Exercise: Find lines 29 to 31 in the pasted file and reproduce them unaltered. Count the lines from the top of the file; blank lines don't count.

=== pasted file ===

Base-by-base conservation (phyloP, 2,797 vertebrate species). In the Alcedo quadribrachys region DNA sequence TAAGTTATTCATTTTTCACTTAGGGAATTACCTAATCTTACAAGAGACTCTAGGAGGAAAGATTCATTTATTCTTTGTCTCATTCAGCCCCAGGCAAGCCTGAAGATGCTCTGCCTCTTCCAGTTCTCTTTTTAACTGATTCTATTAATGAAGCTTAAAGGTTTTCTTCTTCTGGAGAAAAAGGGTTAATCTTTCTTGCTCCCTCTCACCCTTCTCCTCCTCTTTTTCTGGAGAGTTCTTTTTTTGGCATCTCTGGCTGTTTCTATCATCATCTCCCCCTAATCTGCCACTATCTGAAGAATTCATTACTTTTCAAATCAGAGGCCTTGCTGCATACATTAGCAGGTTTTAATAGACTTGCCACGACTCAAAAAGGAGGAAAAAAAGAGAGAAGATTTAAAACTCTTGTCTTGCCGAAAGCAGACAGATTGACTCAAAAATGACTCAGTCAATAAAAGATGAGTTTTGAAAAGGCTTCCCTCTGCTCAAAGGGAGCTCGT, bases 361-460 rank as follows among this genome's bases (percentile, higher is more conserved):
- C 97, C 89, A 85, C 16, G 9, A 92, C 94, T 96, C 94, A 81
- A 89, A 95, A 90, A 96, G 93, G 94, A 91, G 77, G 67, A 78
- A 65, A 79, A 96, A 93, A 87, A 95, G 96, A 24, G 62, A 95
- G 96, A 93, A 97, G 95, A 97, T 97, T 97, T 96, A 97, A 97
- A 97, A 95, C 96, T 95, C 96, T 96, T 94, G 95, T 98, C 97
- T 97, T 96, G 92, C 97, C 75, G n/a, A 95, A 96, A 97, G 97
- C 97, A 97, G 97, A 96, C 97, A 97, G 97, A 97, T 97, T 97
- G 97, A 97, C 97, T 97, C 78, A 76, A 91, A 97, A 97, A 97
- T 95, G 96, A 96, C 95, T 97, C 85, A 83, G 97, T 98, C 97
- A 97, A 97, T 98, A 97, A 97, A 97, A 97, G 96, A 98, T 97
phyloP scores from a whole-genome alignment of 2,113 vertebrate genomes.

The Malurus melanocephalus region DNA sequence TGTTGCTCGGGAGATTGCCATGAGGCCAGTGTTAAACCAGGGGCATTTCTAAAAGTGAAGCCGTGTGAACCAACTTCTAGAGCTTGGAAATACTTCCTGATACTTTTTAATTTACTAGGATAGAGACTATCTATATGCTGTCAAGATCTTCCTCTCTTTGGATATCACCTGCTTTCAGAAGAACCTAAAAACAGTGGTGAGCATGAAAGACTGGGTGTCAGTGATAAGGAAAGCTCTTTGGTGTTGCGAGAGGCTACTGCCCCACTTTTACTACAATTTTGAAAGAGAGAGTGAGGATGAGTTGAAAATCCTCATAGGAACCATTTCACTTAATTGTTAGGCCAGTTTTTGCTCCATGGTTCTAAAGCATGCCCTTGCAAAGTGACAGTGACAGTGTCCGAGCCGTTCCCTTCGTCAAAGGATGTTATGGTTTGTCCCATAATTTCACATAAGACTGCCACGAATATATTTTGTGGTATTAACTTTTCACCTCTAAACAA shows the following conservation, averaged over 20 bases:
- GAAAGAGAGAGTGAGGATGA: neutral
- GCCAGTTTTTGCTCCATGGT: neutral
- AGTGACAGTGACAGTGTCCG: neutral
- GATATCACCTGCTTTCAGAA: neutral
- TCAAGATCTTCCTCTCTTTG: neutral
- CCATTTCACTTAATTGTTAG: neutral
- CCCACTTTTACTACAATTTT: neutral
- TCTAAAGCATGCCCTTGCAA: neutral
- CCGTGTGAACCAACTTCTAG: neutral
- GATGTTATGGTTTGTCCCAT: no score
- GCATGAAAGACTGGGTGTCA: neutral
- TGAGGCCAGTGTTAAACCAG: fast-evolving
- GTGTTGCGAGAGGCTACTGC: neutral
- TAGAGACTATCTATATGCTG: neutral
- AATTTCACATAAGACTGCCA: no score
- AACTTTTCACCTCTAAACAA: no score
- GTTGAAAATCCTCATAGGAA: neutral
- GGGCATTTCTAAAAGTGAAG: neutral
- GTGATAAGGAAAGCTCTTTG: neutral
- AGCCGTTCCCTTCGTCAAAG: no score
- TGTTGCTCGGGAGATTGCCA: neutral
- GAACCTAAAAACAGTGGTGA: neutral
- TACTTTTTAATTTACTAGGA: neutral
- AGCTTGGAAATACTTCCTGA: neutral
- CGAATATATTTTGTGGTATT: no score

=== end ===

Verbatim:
- AACTTTTCACCTCTAAACAA: no score
- GTTGAAAATCCTCATAGGAA: neutral
- GGGCATTTCTAAAAGTGAAG: neutral